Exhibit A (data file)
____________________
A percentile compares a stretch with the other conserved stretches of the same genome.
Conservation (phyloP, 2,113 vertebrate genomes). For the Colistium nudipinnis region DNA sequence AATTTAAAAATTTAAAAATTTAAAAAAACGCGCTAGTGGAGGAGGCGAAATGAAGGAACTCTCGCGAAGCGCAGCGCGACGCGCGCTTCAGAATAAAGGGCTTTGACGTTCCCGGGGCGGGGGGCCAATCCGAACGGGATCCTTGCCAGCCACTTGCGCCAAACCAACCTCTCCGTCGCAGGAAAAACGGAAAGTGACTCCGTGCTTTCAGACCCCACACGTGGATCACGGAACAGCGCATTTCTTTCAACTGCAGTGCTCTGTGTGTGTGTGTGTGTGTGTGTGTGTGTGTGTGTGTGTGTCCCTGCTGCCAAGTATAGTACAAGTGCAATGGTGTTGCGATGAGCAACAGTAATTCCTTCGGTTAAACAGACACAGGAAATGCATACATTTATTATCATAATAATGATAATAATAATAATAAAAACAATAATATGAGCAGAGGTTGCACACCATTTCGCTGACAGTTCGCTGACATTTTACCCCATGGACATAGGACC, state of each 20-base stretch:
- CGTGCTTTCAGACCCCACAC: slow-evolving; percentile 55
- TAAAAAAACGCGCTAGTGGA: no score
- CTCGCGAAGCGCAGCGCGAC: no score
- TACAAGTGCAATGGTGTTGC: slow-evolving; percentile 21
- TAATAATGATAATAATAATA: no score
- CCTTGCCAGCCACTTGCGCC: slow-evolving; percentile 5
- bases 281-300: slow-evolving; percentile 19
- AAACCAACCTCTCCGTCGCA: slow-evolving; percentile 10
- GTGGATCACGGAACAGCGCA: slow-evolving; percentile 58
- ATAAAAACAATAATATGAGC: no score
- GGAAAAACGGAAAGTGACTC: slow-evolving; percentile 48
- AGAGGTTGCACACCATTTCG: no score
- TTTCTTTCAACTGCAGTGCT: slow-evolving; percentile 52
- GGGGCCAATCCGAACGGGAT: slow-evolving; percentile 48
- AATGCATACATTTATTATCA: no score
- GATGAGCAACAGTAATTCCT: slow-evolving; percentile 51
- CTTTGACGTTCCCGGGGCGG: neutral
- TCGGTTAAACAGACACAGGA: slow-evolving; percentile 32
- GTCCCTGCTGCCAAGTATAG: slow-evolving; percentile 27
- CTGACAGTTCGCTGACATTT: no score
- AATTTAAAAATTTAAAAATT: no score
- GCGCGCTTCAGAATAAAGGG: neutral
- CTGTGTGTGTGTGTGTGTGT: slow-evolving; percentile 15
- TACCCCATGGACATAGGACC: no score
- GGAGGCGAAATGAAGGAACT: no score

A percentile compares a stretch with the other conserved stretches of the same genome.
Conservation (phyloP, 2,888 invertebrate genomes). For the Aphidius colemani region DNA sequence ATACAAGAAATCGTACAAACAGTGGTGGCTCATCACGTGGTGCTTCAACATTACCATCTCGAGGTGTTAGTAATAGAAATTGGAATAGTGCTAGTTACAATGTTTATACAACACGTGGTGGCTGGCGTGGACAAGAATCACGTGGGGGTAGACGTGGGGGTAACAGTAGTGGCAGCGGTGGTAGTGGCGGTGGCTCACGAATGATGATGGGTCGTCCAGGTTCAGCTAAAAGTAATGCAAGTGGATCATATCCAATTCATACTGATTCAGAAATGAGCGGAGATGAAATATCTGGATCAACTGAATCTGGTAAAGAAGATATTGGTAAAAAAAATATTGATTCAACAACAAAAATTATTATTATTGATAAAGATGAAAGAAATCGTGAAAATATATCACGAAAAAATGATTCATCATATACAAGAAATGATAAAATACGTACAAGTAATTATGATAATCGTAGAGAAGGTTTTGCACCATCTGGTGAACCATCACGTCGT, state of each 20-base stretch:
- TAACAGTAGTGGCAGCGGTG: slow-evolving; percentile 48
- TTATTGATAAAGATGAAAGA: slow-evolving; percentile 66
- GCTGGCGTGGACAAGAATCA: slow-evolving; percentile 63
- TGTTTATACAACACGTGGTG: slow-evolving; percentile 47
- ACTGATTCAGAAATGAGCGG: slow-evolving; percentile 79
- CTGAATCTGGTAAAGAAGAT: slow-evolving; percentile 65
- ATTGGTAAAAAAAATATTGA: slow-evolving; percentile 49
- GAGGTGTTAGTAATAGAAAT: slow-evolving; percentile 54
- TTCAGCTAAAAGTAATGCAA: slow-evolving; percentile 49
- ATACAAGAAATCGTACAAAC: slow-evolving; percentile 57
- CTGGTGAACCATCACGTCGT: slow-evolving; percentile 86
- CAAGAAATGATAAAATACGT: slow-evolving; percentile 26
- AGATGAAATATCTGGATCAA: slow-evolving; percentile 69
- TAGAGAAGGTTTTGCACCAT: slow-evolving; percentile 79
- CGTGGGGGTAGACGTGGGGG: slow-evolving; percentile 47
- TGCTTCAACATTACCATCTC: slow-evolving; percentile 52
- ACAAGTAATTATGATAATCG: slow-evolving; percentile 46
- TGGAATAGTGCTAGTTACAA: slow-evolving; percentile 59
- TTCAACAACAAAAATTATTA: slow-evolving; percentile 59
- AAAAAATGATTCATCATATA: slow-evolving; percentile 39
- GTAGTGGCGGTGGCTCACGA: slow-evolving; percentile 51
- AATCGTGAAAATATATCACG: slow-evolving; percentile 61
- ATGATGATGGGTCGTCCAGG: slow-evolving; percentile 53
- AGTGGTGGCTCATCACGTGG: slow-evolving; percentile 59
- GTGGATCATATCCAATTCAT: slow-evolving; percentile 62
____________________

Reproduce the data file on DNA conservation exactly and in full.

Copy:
A percentile compares a stretch with the other conserved stretches of the same genome.
Conservation (phyloP, 2,113 vertebrate genomes). For the Colistium nudipinnis region DNA sequence AATTTAAAAATTTAAAAATTTAAAAAAACGCGCTAGTGGAGGAGGCGAAATGAAGGAACTCTCGCGAAGCGCAGCGCGACGCGCGCTTCAGAATAAAGGGCTTTGACGTTCCCGGGGCGGGGGGCCAATCCGAACGGGATCCTTGCCAGCCACTTGCGCCAAACCAACCTCTCCGTCGCAGGAAAAACGGAAAGTGACTCCGTGCTTTCAGACCCCACACGTGGATCACGGAACAGCGCATTTCTTTCAACTGCAGTGCTCTGTGTGTGTGTGTGTGTGTGTGTGTGTGTGTGTGTGTGTGTCCCTGCTGCCAAGTATAGTACAAGTGCAATGGTGTTGCGATGAGCAACAGTAATTCCTTCGGTTAAACAGACACAGGAAATGCATACATTTATTATCATAATAATGATAATAATAATAATAAAAACAATAATATGAGCAGAGGTTGCACACCATTTCGCTGACAGTTCGCTGACATTTTACCCCATGGACATAGGACC, state of each 20-base stretch:
- CGTGCTTTCAGACCCCACAC: slow-evolving; percentile 55
- TAAAAAAACGCGCTAGTGGA: no score
- CTCGCGAAGCGCAGCGCGAC: no score
- TACAAGTGCAATGGTGTTGC: slow-evolving; percentile 21
- TAATAATGATAATAATAATA: no score
- CCTTGCCAGCCACTTGCGCC: slow-evolving; percentile 5
- bases 281-300: slow-evolving; percentile 19
- AAACCAACCTCTCCGTCGCA: slow-evolving; percentile 10
- GTGGATCACGGAACAGCGCA: slow-evolving; percentile 58
- ATAAAAACAATAATATGAGC: no score
- GGAAAAACGGAAAGTGACTC: slow-evolving; percentile 48
- AGAGGTTGCACACCATTTCG: no score
- TTTCTTTCAACTGCAGTGCT: slow-evolving; percentile 52
- GGGGCCAATCCGAACGGGAT: slow-evolving; percentile 48
- AATGCATACATTTATTATCA: no score
- GATGAGCAACAGTAATTCCT: slow-evolving; percentile 51
- CTTTGACGTTCCCGGGGCGG: neutral
- TCGGTTAAACAGACACAGGA: slow-evolving; percentile 32
- GTCCCTGCTGCCAAGTATAG: slow-evolving; percentile 27
- CTGACAGTTCGCTGACATTT: no score
- AATTTAAAAATTTAAAAATT: no score
- GCGCGCTTCAGAATAAAGGG: neutral
- CTGTGTGTGTGTGTGTGTGT: slow-evolving; percentile 15
- TACCCCATGGACATAGGACC: no score
- GGAGGCGAAATGAAGGAACT: no score

A percentile compares a stretch with the other conserved stretches of the same genome.
Conservation (phyloP, 2,888 invertebrate genomes). For the Aphidius colemani region DNA sequence ATACAAGAAATCGTACAAACAGTGGTGGCTCATCACGTGGTGCTTCAACATTACCATCTCGAGGTGTTAGTAATAGAAATTGGAATAGTGCTAGTTACAATGTTTATACAACACGTGGTGGCTGGCGTGGACAAGAATCACGTGGGGGTAGACGTGGGGGTAACAGTAGTGGCAGCGGTGGTAGTGGCGGTGGCTCACGAATGATGATGGGTCGTCCAGGTTCAGCTAAAAGTAATGCAAGTGGATCATATCCAATTCATACTGATTCAGAAATGAGCGGAGATGAAATATCTGGATCAACTGAATCTGGTAAAGAAGATATTGGTAAAAAAAATATTGATTCAACAACAAAAATTATTATTATTGATAAAGATGAAAGAAATCGTGAAAATATATCACGAAAAAATGATTCATCATATACAAGAAATGATAAAATACGTACAAGTAATTATGATAATCGTAGAGAAGGTTTTGCACCATCTGGTGAACCATCACGTCGT, state of each 20-base stretch:
- TAACAGTAGTGGCAGCGGTG: slow-evolving; percentile 48
- TTATTGATAAAGATGAAAGA: slow-evolving; percentile 66
- GCTGGCGTGGACAAGAATCA: slow-evolving; percentile 63
- TGTTTATACAACACGTGGTG: slow-evolving; percentile 47
- ACTGATTCAGAAATGAGCGG: slow-evolving; percentile 79
- CTGAATCTGGTAAAGAAGAT: slow-evolving; percentile 65
- ATTGGTAAAAAAAATATTGA: slow-evolving; percentile 49
- GAGGTGTTAGTAATAGAAAT: slow-evolving; percentile 54
- TTCAGCTAAAAGTAATGCAA: slow-evolving; percentile 49
- ATACAAGAAATCGTACAAAC: slow-evolving; percentile 57
- CTGGTGAACCATCACGTCGT: slow-evolving; percentile 86
- CAAGAAATGATAAAATACGT: slow-evolving; percentile 26
- AGATGAAATATCTGGATCAA: slow-evolving; percentile 69
- TAGAGAAGGTTTTGCACCAT: slow-evolving; percentile 79
- CGTGGGGGTAGACGTGGGGG: slow-evolving; percentile 47
- TGCTTCAACATTACCATCTC: slow-evolving; percentile 52
- ACAAGTAATTATGATAATCG: slow-evolving; percentile 46
- TGGAATAGTGCTAGTTACAA: slow-evolving; percentile 59
- TTCAACAACAAAAATTATTA: slow-evolving; percentile 59
- AAAAAATGATTCATCATATA: slow-evolving; percentile 39
- GTAGTGGCGGTGGCTCACGA: slow-evolving; percentile 51
- AATCGTGAAAATATATCACG: slow-evolving; percentile 61
- ATGATGATGGGTCGTCCAGG: slow-evolving; percentile 53
- AGTGGTGGCTCATCACGTGG: slow-evolving; percentile 59
- GTGGATCATATCCAATTCAT: slow-evolving; percentile 62